Caleb’s dad wasn’t an Israelite

I used to wonder why Caleb, though belonging to  the tribe of Judah, didn’t feature in Christ’s lineage. But first, some background (if you watched the James Hoffmeier lecture, you can skip the next paragraph):

Exodus 12:38 offers the brief and tantalising statement that a mixed multitude of people left Egypt together with the children of Israel. From archaeological discoveries, it is known that non-Egyptians were present in the land at around the same time as the descendants of Jacob, i.e. during what historians call the New Kingdom (watch a mostly accurate history lesson on ancient Egypt).

The presence of non-native Israelites among those who came out of Egypt gives more sense to the commands in which God states that the same rules apply to the native-born as well as to the sojourner (e.g. Exodus 12:49, Leviticus 24:22, Numbers 15:16). These weren’t  just referring to some hypothetical situation, but to a reality they were already living with.

Now back to Caleb. He is described as “Caleb son of Jephunneh the Kenizzite” (Numbers 32:12; Joshua 14:6, 14). The only other mention of Kenizzites in the Old Testament is in Genesis 15:19, where they are listed among the inhabitants of Canaan that Abraham’s descendants would displace. When and why Caleb or his ancestors went to Egypt, and how he became part of the tribe of Judah are matters of conjecture. We can be certain of these two facts, however:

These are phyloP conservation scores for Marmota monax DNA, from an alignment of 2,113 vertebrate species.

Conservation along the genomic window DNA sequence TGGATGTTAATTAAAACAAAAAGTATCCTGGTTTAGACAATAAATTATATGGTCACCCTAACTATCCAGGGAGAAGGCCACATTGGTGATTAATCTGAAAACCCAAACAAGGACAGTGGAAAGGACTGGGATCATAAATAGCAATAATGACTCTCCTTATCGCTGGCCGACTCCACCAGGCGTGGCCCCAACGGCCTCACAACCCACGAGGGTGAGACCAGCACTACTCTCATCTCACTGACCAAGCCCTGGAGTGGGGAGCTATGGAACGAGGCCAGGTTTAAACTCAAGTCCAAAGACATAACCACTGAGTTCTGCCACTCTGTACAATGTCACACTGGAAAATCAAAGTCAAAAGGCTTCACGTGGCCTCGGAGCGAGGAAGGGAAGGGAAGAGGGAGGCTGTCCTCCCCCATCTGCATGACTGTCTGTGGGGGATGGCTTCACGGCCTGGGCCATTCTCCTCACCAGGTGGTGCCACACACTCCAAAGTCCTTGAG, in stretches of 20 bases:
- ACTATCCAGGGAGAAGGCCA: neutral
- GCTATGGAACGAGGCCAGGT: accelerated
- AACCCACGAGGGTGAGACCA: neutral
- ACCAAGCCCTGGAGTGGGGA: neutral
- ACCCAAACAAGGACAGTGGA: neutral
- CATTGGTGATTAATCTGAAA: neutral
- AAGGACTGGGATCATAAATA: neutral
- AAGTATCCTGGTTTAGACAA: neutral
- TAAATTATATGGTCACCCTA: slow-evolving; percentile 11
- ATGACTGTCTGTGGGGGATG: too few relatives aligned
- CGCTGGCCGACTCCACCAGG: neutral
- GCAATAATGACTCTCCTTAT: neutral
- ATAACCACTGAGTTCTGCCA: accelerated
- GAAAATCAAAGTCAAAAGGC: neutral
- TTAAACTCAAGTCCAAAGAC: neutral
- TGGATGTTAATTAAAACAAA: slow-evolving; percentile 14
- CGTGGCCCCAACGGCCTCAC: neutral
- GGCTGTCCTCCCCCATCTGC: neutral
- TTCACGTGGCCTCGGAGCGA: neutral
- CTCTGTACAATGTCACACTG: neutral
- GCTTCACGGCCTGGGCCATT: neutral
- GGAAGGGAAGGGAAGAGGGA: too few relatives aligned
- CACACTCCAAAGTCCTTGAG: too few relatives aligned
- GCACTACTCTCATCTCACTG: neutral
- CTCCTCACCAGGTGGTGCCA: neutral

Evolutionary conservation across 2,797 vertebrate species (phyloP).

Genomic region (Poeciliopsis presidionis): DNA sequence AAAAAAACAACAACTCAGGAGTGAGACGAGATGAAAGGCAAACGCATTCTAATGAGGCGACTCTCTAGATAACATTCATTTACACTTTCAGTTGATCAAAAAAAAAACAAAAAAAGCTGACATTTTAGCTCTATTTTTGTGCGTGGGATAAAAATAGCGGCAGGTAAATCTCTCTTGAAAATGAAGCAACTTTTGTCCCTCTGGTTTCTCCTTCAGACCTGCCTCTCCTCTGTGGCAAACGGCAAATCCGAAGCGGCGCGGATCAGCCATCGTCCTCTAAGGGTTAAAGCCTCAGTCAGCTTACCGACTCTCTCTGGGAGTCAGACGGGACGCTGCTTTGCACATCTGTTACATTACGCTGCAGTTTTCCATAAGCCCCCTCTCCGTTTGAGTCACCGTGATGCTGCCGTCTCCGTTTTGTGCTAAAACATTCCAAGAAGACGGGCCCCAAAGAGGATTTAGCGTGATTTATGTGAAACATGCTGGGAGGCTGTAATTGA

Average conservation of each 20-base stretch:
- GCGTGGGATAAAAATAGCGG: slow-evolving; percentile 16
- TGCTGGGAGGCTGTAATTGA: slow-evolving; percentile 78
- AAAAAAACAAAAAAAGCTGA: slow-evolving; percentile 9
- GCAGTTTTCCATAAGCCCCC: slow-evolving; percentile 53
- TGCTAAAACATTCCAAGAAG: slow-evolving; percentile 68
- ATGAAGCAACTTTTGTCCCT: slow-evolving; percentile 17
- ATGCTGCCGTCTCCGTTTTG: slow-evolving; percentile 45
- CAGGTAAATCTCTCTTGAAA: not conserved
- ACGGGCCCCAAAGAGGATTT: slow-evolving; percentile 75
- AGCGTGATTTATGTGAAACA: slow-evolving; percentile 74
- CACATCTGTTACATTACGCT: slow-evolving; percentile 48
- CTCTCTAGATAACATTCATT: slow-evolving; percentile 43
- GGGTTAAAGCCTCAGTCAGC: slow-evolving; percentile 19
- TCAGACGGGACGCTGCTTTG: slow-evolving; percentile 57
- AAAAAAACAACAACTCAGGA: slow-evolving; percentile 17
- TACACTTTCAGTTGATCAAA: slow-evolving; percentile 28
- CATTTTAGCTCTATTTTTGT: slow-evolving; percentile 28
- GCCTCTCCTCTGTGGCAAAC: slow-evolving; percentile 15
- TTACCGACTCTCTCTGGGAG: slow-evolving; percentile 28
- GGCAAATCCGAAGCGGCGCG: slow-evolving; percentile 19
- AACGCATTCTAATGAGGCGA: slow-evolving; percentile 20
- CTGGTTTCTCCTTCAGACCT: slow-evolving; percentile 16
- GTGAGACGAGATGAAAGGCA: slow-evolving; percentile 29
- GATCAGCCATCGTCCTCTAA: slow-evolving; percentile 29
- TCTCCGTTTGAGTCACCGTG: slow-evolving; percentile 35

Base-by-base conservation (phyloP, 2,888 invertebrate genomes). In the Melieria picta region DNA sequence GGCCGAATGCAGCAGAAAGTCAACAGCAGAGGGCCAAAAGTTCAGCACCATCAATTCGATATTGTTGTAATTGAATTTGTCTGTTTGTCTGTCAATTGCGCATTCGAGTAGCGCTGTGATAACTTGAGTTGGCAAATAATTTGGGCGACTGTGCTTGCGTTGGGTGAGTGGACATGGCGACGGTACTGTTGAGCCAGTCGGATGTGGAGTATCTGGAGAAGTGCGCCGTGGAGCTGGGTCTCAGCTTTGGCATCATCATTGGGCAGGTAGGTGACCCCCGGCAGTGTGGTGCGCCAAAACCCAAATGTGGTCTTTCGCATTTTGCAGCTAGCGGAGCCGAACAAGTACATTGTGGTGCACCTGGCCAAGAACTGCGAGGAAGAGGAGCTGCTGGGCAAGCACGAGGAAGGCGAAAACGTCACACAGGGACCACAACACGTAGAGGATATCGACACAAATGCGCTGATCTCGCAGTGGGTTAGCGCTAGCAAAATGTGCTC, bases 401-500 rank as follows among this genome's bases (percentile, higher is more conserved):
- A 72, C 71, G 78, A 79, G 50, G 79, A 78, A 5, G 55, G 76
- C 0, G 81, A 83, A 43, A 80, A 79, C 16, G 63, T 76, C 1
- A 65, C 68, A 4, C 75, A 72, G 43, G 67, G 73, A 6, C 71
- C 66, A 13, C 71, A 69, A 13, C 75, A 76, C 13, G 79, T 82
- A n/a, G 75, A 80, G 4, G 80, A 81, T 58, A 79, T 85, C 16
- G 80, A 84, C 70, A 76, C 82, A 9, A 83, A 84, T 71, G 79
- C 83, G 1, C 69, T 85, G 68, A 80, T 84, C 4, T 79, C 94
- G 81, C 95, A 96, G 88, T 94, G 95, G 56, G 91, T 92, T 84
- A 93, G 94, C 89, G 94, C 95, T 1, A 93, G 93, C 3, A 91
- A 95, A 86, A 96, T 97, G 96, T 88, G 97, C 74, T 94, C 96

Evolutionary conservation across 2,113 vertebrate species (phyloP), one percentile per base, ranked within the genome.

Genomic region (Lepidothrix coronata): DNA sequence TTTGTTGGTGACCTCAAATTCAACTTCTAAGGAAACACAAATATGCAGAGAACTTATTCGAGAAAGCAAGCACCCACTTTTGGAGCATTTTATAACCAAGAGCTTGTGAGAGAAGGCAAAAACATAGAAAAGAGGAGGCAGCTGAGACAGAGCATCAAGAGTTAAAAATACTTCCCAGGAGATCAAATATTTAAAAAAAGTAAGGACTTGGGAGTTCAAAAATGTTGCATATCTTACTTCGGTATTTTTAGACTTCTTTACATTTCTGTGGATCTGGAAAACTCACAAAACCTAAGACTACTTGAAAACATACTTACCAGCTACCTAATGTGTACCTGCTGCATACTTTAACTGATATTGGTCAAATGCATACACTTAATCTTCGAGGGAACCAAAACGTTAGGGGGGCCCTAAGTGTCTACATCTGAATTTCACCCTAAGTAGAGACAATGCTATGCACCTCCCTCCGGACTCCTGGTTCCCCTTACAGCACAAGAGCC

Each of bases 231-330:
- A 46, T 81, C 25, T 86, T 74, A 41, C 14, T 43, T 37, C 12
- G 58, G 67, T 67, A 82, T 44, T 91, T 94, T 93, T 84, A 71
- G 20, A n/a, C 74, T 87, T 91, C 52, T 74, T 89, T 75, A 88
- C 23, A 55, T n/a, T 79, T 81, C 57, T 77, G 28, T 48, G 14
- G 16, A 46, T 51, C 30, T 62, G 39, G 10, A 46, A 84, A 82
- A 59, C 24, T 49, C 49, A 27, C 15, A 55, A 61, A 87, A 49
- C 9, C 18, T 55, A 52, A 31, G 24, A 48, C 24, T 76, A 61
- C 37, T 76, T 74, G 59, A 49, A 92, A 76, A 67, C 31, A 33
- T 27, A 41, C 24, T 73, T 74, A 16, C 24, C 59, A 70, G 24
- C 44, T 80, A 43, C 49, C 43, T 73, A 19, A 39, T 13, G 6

• Though  he was the son of an outsider, he was an exemplary and integrated member of Israelite society so as to have been chosen as a scout a year after the events of the exodus.
  • Because of his faithfulness (Numbers 14:24, 32.12), he was one of two people spared death in the wilderness.

So what?

The apostle Paul states that God’s promise to Abraham to bless all nations through him was an announcement of the gospel in advance (Galatians 3:8). God’s plan from the beginning was to include all peoples among His covenant community, and in fact the Old Testament speaks in superlative terms of the expansion of Israel:

  • Non-Israelite nations are registered in God’s city (Psalm 87)
  • They are blessed with God’s salvation (Isaiah 19:16-25)
  • They are accepted in God’s house (Isaiah 56:3-8)
  • They will be joined with God’s people (Zechariah 2:10-11)

Caleb had an unwavering faith in Yahweh and wholeheartedly followed Him, and was counted among God’s people even though he wasn’t a physical descendant of Abraham. Perhaps Paul had people like him in mind when he wrote, “So those who have faith are blessed along with Abraham, the man of faith.” (Galatians 3:9, NIV84)

I may have to start paying Christopher Wright royalties. From him I learned to see the N.T. church as O.T Israel’s expansion and not its replacement.

P.S. What is it with all these Gentiles joining the tribe of Judah? Caleb, Rahab, Ruth… Moses invites his in-law to join Israel (Numbers 10:29-32), and his descendants end up settling with the Judahites (Judges 1:16). Did they know of the future and coming king from the tribe of Judah?

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